Main Differences


  • Speed

No-gi requires greater speed in both strategies and actions as the pace is much faster than in traditional BJJ. Without the uniform, the number of options you have to control your opponent is reduced, so there is a lot less of a gap between action, reaction, and counters.

  • Grips

No-gi BJJ has far fewer grip options available to the practitioner. Without lapels, pants, and collars to secure them, you will have to focus on more wrestling-based grips and controls such as ‘wrist grips,’ ‘collar ties,’ and both ‘overhooks’ and’ underhooks.’ 

It may feel like there is a lessened sense of control without the gi when you first transition, but you will feel more competent over time. One way to ease the transition will be to try using grips that don’t require the gi in class to help strengthen areas that will benefit you once you make the move.

  • Guards

Unfortunately, many of the guards you will have learned in gi will not apply to no-gi. Lasso guard, spider guard, and worm guard will be rendered useless; instead, you will need to revert to more basic guards such as closed guard, x guard, and half guard.

  • Leg Locks

The opportunities for leg locks are much more frequent in no-gi, as the absence of the uniform means you have more options to grab limbs than clothing, and the legs are usually easier to grasp and are more likely to be exposed. Getting good at leg locks will drastically improve your submission rate. In classic BJJ, leg lock options only really open up at higher belt levels. However, there are plenty of opportunities to learn in no-gi and use these from very early stages.

  • Taking the Back

The back is the best position to have in no-gi BJJ. It will be crucial to your success to learn how to take the back, maintain it, and submit from that position. This is the most dominant position you can have, which not only makes it hard for your opponent to escape from, but it is also the perfect position to have to be able to set up a rear-naked choke, which is one of the most superior submissions available in no-gi.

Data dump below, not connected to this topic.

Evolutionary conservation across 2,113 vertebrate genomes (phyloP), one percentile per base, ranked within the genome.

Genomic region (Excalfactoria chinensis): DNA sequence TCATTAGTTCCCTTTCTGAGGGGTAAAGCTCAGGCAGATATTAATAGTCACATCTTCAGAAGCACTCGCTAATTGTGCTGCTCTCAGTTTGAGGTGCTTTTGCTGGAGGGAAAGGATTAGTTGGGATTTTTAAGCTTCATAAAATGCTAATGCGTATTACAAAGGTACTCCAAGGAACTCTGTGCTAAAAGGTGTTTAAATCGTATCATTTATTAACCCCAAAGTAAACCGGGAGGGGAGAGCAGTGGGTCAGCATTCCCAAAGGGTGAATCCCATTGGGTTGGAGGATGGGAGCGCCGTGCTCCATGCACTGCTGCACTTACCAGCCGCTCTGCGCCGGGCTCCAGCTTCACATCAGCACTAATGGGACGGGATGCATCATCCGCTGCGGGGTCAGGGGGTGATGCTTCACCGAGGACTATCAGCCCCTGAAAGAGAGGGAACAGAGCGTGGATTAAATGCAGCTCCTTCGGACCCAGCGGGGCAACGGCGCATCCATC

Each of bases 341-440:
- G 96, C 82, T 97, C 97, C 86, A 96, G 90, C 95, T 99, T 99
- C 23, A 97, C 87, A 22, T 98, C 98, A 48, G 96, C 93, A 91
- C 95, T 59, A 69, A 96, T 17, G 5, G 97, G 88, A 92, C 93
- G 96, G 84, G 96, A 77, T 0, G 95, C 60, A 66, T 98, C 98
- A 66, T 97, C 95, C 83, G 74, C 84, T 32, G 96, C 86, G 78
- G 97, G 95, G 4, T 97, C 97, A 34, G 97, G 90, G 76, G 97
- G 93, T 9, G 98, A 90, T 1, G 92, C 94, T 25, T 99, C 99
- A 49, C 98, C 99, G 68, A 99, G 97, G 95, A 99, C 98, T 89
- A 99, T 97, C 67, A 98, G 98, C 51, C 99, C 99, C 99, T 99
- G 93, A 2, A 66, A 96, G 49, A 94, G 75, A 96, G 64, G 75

• Dominant Submissions

While there are fewer submission options in no-gi, students tend to be more proficient in a smaller range of reliable techniques than knowing a wider variety, but to a lesser degree. The submissions that hold up across both modalities are also the oldest: triangle choke, rear-naked choke, armbar, kimura, guillotine. Working on these fundamental techniques will aid you in your transition.


Which is more realistic?

It’s hard to decide which style is more practical for self-defense. Some say that traditional BJJ is more realistic as people usually wear loose clothing similar to a gi. However, on the other hand, it is not necessarily always possible to establish a grip on an attacker’s attire, and it’s worth having the conditioning from no-gi BJJ to sustain these grips in an instance where there is nothing easy to grab onto.

Gi or no-gi, there are strengths and weaknesses to both styles. Experts recommend training across both modalities to gain the benefits of both. Cross-training in styles may be difficult initially but will become an automatic process after a little while. 

To reach the sport’s highest levels, gi BJJ is always recommended, but if you intend to be an MMA fighter, training no-gi only is a better solution. Ultimately, the decision should come down to your personal goals and needs. Whatever you choose, there is little to worry about; jiu-jitsu is a proven self-defense system and works regardless of what you are wearing. 

Experience the best martial arts training in Woodward!

Request information

Request Information Now!